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Masters of the Planet: The Search for Our Human Origins

4.05  ·  Rating details ·  1,037 ratings  ·  95 reviews

Fifty thousand years ago—merely a blip in evolutionary time—our Homo sapiens ancestors were competing for existence with several other human species, just as their precursors had done for millions of years. Yet something about our species distinguished it from the pack, and ultimately led to its survival while the rest became extinct. Just what was it that allowed Homo sap

Hardcover, 1st edition MacSci, 266 pages
Published March 27th 2012 by St. Martin's Griffin
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Steve Van Slyke
Jan 18, 2013 rated it it was amazing  ·  review of another edition
Recommends it for: Paleoanthropology fans
Just before reading this I read Lone Survivors: How We Came to Be the Only Humans on Earth by Chris Stringer. I wish I had read this book first because it covers the whole span of human evolution from before the split with chimpanzees 6-7 million years ago, whereas Stringer's book focuses on the development and exodus of modern humans from Africa 50 to 60 thousand years ago. Thus this book logically and chronologically leads you to Springer's book.

Tatersall agrees with Stringer that there was a
Jan 12, 2014 rated it liked it
I read this book because I'd been told it was a good introduction to the study of human ancestors attested in the archaeological record. The cover of the book claims that it is "the authoritative account of how homo sapiens edged out its cousins to become the world's only human species". The latter may be a better characterization, but that only applies to the tag-end of the story (basically why "humans" displaced Neanderthals). I found that the early parts of the book dealing with human ancesto ...more
Aug 30, 2012 rated it it was amazing
Shelves: non-fiction
Given another chance at life, I would have chosen to be an anthropologist. So when I saw a new book about the development of humankind, I quickly grabbed it up (on my Nook). It was a great read for anyone interested in how homo sapiens came to be the premier species on the planet. Tattersoll tells a great story, using findings by researchers back to the earliest times of primates (over 2 million years ago). I learned that the path to homo sapiens didn't come straight through one species, but cou ...more
Aug 13, 2013 rated it really liked it
I read this book in preparation for teaching a course on the relationship between human cultures and the non-human environment. We begin the semester with a section on human evolution where I establish the evidence for a naturalistic explanation of culture. I have had problems finding a book for this portion of the class, mainly because the books written for a general audience (as opposed to anthro or bio majors) are dominated by bad science writing filled with just-so stories, libertarian fanta ...more
Captain Sir Roddy, R.N. (Ret.)
Ian Tattersall's new book, Masters of the Planet, is an eloquently and well-written story of our human origins. While much of the material included in this book was familiar to me, I have to say that Dr. Tattersall's organization and presentation makes this book the perfect gift for someone looking for a thorough but easily understandable first exposure to human evolution. Tattersall's love of systematics, anatomy and taxonomy shines through brightly as he uses the narrative to carefully documen ...more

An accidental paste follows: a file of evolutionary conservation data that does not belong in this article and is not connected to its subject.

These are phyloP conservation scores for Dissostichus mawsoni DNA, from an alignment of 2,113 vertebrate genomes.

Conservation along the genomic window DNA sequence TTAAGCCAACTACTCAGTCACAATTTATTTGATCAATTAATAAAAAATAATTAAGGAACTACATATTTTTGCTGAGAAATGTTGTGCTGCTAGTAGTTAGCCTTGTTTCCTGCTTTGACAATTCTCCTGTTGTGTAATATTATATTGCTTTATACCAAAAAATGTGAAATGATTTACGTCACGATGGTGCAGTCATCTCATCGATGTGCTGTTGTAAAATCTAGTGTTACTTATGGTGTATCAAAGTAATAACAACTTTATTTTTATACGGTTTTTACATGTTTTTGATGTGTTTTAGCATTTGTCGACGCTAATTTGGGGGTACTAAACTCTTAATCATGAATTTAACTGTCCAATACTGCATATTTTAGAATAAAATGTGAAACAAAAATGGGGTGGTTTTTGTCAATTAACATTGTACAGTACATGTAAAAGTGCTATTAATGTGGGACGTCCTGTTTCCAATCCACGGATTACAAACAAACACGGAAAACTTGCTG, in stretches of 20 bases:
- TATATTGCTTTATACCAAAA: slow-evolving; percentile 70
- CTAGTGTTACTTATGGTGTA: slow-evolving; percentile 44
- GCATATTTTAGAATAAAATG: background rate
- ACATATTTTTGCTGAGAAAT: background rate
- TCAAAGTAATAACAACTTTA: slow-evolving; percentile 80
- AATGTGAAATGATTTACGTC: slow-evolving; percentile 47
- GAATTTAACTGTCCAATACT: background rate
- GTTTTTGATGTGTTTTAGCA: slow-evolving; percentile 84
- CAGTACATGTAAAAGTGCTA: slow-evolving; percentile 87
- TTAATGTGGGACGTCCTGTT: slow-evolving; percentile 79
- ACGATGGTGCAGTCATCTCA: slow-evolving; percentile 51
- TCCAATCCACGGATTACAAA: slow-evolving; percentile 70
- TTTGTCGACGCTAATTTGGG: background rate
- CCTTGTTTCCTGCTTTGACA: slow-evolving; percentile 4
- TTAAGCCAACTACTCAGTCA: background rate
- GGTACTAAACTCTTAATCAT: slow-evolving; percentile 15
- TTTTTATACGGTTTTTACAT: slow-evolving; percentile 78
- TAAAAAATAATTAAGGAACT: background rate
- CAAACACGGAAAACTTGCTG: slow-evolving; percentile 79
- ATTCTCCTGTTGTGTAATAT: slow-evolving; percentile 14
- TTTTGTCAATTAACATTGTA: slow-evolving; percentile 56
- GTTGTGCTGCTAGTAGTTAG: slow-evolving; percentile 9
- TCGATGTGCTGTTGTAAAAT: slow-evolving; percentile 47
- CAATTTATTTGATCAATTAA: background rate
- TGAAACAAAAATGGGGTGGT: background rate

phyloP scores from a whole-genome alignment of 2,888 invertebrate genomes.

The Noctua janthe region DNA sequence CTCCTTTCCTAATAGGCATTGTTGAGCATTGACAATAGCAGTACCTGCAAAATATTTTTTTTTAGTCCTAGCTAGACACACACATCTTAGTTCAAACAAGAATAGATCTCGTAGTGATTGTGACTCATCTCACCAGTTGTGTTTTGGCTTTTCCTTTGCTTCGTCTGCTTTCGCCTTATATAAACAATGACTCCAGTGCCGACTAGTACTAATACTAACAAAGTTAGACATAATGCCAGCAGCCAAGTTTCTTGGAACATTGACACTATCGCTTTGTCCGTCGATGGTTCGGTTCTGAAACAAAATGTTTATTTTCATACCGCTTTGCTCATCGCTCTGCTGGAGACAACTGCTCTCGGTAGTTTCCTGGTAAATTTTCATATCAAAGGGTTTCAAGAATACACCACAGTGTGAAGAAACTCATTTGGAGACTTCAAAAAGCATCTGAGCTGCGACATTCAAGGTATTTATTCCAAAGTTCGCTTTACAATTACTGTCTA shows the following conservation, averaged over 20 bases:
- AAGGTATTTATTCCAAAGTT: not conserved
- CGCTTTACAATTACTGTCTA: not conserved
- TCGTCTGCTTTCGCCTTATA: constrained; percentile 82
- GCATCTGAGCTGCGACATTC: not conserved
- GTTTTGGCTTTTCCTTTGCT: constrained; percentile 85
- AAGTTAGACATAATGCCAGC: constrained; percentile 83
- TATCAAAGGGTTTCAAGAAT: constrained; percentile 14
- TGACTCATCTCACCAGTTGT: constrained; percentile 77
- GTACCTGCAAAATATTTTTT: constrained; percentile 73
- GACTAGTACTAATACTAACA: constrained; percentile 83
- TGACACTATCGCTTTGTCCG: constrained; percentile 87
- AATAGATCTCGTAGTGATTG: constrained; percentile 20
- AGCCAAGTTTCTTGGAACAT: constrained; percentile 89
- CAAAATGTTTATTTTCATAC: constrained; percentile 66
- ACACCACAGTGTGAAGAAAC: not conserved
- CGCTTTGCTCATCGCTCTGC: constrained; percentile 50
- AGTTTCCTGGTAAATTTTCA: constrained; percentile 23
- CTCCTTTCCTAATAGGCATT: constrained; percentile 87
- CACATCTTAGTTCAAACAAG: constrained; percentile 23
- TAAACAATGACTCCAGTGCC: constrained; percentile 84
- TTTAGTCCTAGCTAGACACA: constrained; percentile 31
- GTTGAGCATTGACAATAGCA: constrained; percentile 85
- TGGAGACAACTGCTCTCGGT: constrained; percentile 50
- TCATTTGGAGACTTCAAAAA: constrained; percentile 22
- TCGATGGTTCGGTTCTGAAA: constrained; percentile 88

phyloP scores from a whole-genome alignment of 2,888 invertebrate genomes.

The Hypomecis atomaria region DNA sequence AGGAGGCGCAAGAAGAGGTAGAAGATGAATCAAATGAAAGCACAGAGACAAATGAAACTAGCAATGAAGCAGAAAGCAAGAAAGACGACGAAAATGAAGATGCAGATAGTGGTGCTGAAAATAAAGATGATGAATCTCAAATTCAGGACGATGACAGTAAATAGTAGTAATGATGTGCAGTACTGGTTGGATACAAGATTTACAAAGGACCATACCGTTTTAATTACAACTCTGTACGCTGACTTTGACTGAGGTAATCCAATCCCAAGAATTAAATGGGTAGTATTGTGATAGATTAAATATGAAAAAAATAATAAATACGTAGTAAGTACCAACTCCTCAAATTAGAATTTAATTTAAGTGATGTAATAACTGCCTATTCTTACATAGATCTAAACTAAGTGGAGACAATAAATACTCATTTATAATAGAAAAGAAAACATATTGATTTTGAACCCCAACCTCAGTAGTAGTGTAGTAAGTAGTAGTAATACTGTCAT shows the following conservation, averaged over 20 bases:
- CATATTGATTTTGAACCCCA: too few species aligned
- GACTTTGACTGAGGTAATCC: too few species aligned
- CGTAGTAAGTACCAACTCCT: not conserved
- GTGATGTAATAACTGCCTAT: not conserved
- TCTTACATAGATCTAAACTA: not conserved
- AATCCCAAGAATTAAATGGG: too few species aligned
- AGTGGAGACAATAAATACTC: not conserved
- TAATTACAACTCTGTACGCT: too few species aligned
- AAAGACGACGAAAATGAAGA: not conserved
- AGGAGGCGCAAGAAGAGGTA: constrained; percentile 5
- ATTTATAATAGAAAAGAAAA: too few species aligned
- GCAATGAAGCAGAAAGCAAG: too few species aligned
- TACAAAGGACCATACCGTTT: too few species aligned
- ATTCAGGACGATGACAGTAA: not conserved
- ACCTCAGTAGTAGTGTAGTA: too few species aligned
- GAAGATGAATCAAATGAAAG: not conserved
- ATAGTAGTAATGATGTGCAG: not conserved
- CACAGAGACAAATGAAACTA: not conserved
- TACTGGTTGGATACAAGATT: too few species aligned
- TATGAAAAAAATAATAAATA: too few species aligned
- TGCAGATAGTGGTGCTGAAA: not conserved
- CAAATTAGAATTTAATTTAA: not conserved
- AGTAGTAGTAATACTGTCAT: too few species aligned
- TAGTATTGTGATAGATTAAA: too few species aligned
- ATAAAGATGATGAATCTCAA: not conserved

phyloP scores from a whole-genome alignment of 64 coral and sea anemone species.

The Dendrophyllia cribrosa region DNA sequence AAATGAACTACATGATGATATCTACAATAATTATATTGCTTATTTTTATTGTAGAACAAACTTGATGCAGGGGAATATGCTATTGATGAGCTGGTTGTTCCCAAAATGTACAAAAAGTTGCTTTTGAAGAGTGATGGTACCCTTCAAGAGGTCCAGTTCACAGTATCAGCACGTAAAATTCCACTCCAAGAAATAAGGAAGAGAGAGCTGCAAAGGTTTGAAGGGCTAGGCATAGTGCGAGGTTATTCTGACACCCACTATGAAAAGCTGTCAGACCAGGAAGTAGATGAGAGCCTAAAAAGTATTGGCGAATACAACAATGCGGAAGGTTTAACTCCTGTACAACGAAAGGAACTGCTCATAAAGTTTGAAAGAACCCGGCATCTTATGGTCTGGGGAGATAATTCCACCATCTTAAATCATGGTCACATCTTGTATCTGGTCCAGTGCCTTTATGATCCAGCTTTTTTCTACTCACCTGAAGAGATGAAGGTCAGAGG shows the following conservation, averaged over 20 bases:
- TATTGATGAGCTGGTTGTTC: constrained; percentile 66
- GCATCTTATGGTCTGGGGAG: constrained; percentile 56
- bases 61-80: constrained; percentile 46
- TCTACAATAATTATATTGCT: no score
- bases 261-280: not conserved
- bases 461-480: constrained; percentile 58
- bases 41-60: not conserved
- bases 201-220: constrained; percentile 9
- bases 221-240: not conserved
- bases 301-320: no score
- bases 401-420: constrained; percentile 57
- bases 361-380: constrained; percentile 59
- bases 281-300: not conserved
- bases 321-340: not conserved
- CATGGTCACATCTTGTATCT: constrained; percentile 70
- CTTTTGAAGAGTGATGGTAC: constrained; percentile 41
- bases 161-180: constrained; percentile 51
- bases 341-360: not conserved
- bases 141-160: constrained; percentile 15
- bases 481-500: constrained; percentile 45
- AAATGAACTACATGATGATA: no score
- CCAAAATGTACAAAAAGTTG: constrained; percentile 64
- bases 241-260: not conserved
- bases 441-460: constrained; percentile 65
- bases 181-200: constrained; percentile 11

Sep 01, 2012 rated it really liked it
Shelves: ebooks
Masters of the Planet by Ian Tattersall
If you’re at all interested in how humans came to be human–and I am–you’re going to love this! Even if you’re not, you probably will. Oh, in the beginning, he does throw the names of species in, but that’s okay because what he says about each is so tantalizing. So, forget the names, except for Austropithecus, Neanderthal, and Homo, and imbibe the methods used to uncover and analyze each fossil, including ancient weather.

If you’ve read Chris Stringer’s Lone
Mar 31, 2016 rated it liked it
Shelves: white
I have read a couple other books by Ian Tattersall previously, one on Neandertals specifically and one on non-sapien humans generally (if we can take "human" here to mean "anybody from the genus Homo whether they are Homo sapiens or not"). So, it did pass my mind that maybe I didn't need to read another Tattersall book on the topic of our distant ancestors. But I did, and I'm glad of it, because it turns out that the distant past of pre-sapiens ancestors, is a rapidly changing field.

Part of this
Begüm Saçak
May 30, 2016 rated it really liked it
This book is a scientific account of history of apes and us as a complex species. The book explains why things happened the way they did and the author points the evolutionary changes and their unique nature. In other words, evolutionary changes might not take place at once but they can be preserved in the system to be co-opted in future circumstances. A well-written, scientific book with illustrations. I found myself googling some subspecies to visualize some parts better. After reading this bo ...more
Mar 01, 2014 rated it it was amazing
I really enjoyed this thoroughly researched and illuminating exploration of human evolution. It is difficult to stay up to date on all the new fossil finds, and this simple chronological explanation of all the evidence to date successfully pulled together all the disparate strands of evidence into a meaningful narrative. The only weakness is that discoveries are being made so fast, especially in improved genetic sequencing, that this book will probably be out of date in another five years. Altho ...more
Stuart Macalpine
May 08, 2012 rated it really liked it
One of a few books which have recently come out about human evolution as a result of the dawning realization, over the last few decades, that there have been many hominids wandering about Africa during the last two million years, and that human evolution isn't a simple story of a single lineage. The sections about evidence of social behaviour and diet are fascinating... but the best part for me was the last section which mentions the emergence of 'paleo linguistics' studying the way phonemes spr ...more
Mar 28, 2019 rated it really liked it  ·  review of another edition
Undoubtedly many mysteries remain undiscovered. It's actually breathtaking how scientists have put together the pieces enough to understand human evolution, for it seems the evidence is rather slim
Paul R. Fleischman
May 03, 2014 rated it it was amazing
It is amazing how little we know scientifically about the origin of our own species. Modern science has enabled us to look through telescopes across billions of light years, and has also made it possible for us to sequence the genome that carries the information necessary to run our bodies and ourselves. Modern science, however, is still struggling to create a coherent narrative about the evolution of our Homo sapien species, because our memory is personal and not historical, and because the ev ...more
Billie Pritchett
Dec 18, 2016 rated it liked it
I've heard that when reviewing a book, you should review the book that you've read and not the book that you've wanted to read. It's hard not to violate that general guideline when writing up something about Ian Tattersall's Masters of the Planet. Tattersall gives you the nuts and bolts of how anthropologists differentiate and sometimes disagree about differentiating human beings from other animals and ancestral relatives. If you like that sort of thing, you will enjoy the book.